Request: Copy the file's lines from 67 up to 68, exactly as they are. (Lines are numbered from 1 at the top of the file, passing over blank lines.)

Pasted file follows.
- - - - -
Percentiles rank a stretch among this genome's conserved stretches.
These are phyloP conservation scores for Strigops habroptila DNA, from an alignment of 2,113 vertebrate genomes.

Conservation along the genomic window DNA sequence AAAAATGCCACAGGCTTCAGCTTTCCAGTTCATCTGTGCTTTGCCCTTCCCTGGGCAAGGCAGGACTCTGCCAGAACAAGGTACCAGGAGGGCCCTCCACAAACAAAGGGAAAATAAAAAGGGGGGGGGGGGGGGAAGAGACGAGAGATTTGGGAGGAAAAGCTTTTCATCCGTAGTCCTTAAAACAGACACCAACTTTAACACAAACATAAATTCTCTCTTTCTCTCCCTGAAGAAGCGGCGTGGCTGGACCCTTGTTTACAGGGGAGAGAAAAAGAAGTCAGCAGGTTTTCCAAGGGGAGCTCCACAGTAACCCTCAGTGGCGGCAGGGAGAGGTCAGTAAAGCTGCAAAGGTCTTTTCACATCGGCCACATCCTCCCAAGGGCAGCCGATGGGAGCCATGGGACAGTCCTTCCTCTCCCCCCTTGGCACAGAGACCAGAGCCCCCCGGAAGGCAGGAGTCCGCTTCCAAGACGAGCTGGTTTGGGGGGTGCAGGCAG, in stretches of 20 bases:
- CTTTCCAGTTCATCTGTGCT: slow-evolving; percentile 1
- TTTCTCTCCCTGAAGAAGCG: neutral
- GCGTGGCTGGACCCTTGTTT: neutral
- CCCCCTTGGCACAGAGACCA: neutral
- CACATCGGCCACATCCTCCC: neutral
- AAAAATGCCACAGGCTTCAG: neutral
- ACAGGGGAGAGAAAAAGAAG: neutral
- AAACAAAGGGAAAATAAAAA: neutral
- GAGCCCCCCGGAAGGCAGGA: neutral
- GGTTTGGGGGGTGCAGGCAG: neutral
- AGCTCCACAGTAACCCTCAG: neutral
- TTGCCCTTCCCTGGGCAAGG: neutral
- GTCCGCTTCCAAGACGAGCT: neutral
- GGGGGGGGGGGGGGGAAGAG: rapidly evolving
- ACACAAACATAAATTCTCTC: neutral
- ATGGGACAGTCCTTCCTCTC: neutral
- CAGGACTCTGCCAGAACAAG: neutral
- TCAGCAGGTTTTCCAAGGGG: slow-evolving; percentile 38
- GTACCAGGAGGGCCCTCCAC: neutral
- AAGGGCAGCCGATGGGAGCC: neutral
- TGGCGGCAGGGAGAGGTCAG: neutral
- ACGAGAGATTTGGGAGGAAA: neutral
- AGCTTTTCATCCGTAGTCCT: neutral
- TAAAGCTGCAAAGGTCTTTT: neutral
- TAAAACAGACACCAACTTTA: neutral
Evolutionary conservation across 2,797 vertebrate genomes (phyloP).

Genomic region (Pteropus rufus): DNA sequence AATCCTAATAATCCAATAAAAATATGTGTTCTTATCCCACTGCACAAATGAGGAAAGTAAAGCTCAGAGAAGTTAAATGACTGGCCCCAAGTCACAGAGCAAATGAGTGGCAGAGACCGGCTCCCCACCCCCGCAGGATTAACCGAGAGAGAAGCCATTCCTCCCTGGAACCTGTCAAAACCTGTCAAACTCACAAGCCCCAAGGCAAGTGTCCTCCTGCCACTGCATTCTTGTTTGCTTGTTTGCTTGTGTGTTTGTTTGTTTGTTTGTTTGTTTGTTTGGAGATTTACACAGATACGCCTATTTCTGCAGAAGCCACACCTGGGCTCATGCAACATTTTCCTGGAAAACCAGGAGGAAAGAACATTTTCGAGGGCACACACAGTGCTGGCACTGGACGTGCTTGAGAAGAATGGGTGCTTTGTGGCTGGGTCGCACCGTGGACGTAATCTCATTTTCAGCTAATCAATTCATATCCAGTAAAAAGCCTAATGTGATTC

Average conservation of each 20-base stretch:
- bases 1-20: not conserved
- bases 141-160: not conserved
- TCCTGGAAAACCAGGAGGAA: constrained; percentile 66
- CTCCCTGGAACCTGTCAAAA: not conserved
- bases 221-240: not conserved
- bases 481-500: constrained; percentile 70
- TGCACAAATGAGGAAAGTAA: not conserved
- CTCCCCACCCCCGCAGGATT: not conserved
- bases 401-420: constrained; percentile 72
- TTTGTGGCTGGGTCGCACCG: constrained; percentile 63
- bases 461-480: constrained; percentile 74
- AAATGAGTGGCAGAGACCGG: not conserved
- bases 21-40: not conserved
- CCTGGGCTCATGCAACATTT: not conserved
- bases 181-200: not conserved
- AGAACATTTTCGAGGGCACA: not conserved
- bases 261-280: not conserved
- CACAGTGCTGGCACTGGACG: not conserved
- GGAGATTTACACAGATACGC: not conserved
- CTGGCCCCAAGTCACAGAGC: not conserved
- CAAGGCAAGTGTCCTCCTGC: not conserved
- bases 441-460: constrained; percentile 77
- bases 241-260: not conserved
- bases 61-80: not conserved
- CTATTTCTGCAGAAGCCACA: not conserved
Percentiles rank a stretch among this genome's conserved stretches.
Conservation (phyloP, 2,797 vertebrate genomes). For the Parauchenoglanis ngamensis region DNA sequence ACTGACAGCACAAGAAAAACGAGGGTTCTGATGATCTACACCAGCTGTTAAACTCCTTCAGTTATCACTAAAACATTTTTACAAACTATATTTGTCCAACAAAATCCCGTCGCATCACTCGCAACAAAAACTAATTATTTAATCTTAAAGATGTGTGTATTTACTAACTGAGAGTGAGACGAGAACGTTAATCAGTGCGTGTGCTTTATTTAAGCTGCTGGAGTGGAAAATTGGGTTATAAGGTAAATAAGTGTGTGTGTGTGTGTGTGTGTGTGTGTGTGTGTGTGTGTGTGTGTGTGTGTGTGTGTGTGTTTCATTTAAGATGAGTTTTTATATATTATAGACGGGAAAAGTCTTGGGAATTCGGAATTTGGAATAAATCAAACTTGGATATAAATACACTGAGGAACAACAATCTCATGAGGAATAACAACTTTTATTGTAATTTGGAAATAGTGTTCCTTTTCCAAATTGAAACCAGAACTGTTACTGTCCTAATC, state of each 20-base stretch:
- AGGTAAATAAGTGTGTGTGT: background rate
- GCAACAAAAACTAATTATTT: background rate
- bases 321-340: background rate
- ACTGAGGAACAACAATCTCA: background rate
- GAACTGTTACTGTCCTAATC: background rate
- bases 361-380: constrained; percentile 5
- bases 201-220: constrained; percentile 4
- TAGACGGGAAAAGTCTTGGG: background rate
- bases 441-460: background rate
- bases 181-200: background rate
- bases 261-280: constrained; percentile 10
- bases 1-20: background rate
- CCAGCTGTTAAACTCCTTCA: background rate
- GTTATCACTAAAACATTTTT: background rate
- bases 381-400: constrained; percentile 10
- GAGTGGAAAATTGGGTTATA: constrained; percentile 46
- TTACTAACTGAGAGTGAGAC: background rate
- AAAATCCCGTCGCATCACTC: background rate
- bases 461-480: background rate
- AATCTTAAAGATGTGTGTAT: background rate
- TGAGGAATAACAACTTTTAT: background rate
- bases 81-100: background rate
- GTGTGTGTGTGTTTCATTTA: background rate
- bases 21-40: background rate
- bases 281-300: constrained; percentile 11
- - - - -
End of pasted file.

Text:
- bases 441-460: background rate
- bases 181-200: background rate